Four business groups representing the world’s biggest technology companies have told US and EU policy makers to reach an agreement regarding data flows between the two regions or face dire economic consequences.
Business Europe, the US Chamber of Commerce, Digital Europe and the Information Technology Industry Councils represent firms ranging from Apple and Microsoft to Huawei and Facebook, and have signed the letter, addressed to president Obama, the president of the European Commission, and the president of the European Council.
“This issue must be resolved immediately or the consequences could be enormous for the thousands of businesses and millions of users affected,” it stated.
“Cross-border data flows are essential to innovation, job creation and economic growth in Europe and the US. We are writing to convey the critical importance of your efforts to come to a comprehensive and sustainable transatlantic agreement concerning data transfers.”
Negotiations between the US and UK begun last year but were given fresh urgency in November after the European Court of Justice ruled that the Safe Harbour framework governing data transfers from the EU to the US was not secure.
The concerns stemmed from the fact it could not be guaranteed that data on European citizens would not be spied on by the US authorities, in light of the Snowden revelations of 2013.
To tackle this, the letter urges the policymakers to agree a policy that works in the short term to help firms operate as normal and which can be reasonably implemented across businesses of all sizes, as cloud use grows.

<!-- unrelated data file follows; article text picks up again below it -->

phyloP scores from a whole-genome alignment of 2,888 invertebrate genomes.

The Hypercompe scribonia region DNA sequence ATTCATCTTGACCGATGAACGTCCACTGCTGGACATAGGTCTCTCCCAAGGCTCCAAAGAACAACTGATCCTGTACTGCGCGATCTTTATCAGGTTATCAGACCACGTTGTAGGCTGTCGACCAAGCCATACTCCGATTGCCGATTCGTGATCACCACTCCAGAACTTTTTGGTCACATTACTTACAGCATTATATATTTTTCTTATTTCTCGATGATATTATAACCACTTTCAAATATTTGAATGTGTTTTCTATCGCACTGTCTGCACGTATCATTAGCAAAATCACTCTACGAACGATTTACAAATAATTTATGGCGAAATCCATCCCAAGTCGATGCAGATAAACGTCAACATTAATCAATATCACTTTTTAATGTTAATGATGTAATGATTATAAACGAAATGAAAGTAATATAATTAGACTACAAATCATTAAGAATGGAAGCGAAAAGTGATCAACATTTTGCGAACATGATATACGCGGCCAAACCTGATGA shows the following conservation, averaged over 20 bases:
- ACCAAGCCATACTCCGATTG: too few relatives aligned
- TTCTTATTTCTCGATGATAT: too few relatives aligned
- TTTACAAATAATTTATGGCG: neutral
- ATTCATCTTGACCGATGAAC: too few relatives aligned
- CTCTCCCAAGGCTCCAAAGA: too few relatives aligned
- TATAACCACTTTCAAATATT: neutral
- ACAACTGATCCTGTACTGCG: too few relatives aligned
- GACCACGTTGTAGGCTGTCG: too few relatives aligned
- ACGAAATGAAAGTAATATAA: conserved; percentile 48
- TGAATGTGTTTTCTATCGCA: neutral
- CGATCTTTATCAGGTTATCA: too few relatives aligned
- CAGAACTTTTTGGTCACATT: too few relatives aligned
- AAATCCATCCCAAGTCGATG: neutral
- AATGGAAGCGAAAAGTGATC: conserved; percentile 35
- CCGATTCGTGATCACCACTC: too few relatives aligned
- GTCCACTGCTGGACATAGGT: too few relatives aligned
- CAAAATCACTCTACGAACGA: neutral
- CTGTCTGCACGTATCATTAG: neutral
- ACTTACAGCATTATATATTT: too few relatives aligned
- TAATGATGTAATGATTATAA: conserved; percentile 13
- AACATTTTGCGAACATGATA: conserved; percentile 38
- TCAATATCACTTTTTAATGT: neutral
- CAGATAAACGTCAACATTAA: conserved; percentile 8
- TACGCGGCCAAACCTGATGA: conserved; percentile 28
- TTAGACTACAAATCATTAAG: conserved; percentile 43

“Following conclusion of an agreement, it is important to provide a reasonable transition period in order for companies to come into compliance with the revised framework," they wrote.
“This is especially important for the large number of small- and medium-sized enterprises that have depended entirely on the Safe Harbour to transfer data.”
In particular, the groups said that the new framework must strike the right balance between ensuring businesses can operate as required, and that user data is given the protection it requires.
"In order to provide the certainty needed to ensure data flows, innovation and economic growth, the EU and the US should work to establish a legally durable framework that reflects shared principles on privacy and security, including with respect to surveillance activities," the letter said.
This balance between security and privacy is likely to be the key sticking point between the negotiators, and whether the opinions of leading US tech giants changes this is debatable, given the US government's desire for data.
Meanwhile, similar plans are being pushed by the UK government under the Investigatory Powers Bill. Home secretary Theresa May discussed the proposals last week while being grilled by MPs.
North Korean hackers reportedly step up their activity as tensions with the US increase
Ice Lake probably won't appear before 2019 at the earliest
Krzanich follows Kevin Plank of Under Armor and Kenneth Frazier of Merck
Release of latest version of Android imminent